NOFRAMES on Google

Reading through the Google blurb they state that they can generally follow frames and then recommend the use of NOFRAMES (for other Search Engines?)
The question is does anyone know if Google spiders just the NOFRAMES, just the Frames or both the frames and NOFRAMES.

Thanks
Steve
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mouattsAsked:
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humeniukConnect With a Mentor Commented:
Google says that it does the best it can to index frames and as with anything else, they're probably getting better at it all the time.  Perhaps a better answer would be, "they try and have mixed success, but don't count on it."  Additionally, if you are using noframes to provide different content rather than an alternative access to the same content, you are making it harder for them to do something they already do imperfectly at best.
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humeniukCommented:
I presume you read the Google info on frames from the section in Webmaster Info (http://www.google.com/webmasters/2.html#A1).

Basically, Google will spider whatever pages it can access (both the frames and the noframes).  It is very important to provide convenient navigation through your site so that users and search engine crawlers alike can find their way around (one reason a text-link based sitemap is always good).  The problem with frames comes into play because Google might index the different frames as individual pages and, depending on the relevance of its content to the user's Google query, might return one frame as a result rather than a whole multi-frame 'page'.
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humeniukCommented:
To clarify re. navigation: Google and other search engines may miss individual frames if it is merely contained within a page with frames if it does not have any presence in the website other than withing that frame page.  This is because the website navigation in that case might logically point the user to the frameset page (which calls up other html pages to fill out the frames) and not to the frame page itself.  So, as I said, Google will crawl anything it can find, but under conventional frame usage, it can easily miss frame content.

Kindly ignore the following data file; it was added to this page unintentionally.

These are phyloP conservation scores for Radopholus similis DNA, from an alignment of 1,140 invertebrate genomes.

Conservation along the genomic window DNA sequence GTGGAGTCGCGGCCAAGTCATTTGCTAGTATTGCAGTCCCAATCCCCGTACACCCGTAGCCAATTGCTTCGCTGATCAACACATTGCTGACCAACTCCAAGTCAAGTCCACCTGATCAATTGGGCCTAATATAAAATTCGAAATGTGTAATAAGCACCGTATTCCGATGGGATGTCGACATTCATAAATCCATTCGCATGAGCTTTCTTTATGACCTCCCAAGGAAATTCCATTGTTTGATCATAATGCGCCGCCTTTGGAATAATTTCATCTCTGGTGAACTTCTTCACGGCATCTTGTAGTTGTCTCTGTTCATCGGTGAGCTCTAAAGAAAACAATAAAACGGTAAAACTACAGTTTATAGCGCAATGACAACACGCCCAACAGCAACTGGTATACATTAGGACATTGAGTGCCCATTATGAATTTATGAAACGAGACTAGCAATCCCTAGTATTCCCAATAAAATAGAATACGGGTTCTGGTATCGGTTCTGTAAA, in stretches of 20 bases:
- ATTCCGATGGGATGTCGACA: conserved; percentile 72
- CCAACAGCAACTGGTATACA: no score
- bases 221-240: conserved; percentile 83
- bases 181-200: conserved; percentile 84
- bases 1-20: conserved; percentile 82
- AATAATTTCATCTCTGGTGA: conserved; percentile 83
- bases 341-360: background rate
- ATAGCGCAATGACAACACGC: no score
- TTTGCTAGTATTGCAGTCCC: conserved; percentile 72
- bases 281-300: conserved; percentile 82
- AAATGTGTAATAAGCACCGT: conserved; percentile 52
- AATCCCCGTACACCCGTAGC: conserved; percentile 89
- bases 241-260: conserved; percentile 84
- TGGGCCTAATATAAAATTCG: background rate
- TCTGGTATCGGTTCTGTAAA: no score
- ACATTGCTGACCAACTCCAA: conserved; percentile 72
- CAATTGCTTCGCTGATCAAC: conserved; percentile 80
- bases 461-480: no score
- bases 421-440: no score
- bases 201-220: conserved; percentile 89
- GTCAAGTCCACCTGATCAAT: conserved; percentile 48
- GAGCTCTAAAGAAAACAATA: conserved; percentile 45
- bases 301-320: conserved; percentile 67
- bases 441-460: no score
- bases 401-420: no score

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mouattsAuthor Commented:
I understand how to set the navigation up etc. What I am looking for is proof that it is looking at either or both. Typically this might mean a site that has a frameset page with a noframes that actually leads down a seperate path to that of the frameset. eg frameset uses \frames\page1.html as one of its sources which subsequently leads on to \frames\page2.html. Meanwhile the initial noframes section has a link to \noframes\page2.html.

The indexing or not of the two directory sets will provide the proof of what is actually going on.

Steve
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humeniukCommented:
In that scenario, it is conceivable that Google will follow the path that leads from the noframes option and lose the path from the frameset option.  If you have a lot of content down the frameset path, you will want alternative navigation to back up the frameset navigation, ie. a sitemap.
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mouattsAuthor Commented:
Yes I know its conceivable thats why I asked the question!
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mouattsAuthor Commented:
Yes I can read. But what I am looking for is proof. Looking at your profile you haven't even got a web site so with all due respect you are not in a position to provide that proof.
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humeniukCommented:
Yes, and your profile doesn't say that you breath, but I suspect that you do.  Actually, I have a few websites of my own and manage/admin a few others  :-)

You are right that I've never felt it necessary to do experiments seeking concrete proof as to exactly what parts of frame/noframe pages Google spiders.  Nevertheless, I did try to be of some assistance with the information that I do have on the matter.  Clearly, you don't need my help, though, and since you already know about the SEO limitations of frames, you are undoubtedly privy to their numerous design limitations and shortcomings.

Good luck in your search for enlightenment.  I wish you well.  With all due respect, I also hope that you acquire some manners and humility along the way.
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mouattsAuthor Commented:
As the only answer just regurgitated the references I had already read I'll get this question deleted.

Steve
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mouattsAuthor Commented:
No actual answer has been given only references to various texts which in themseleves do not give a definitive answer.

I've ended up conducting my own test but it will probably be another few weeks before I know the outcome. Which I was hoping to avoid hence the original question.
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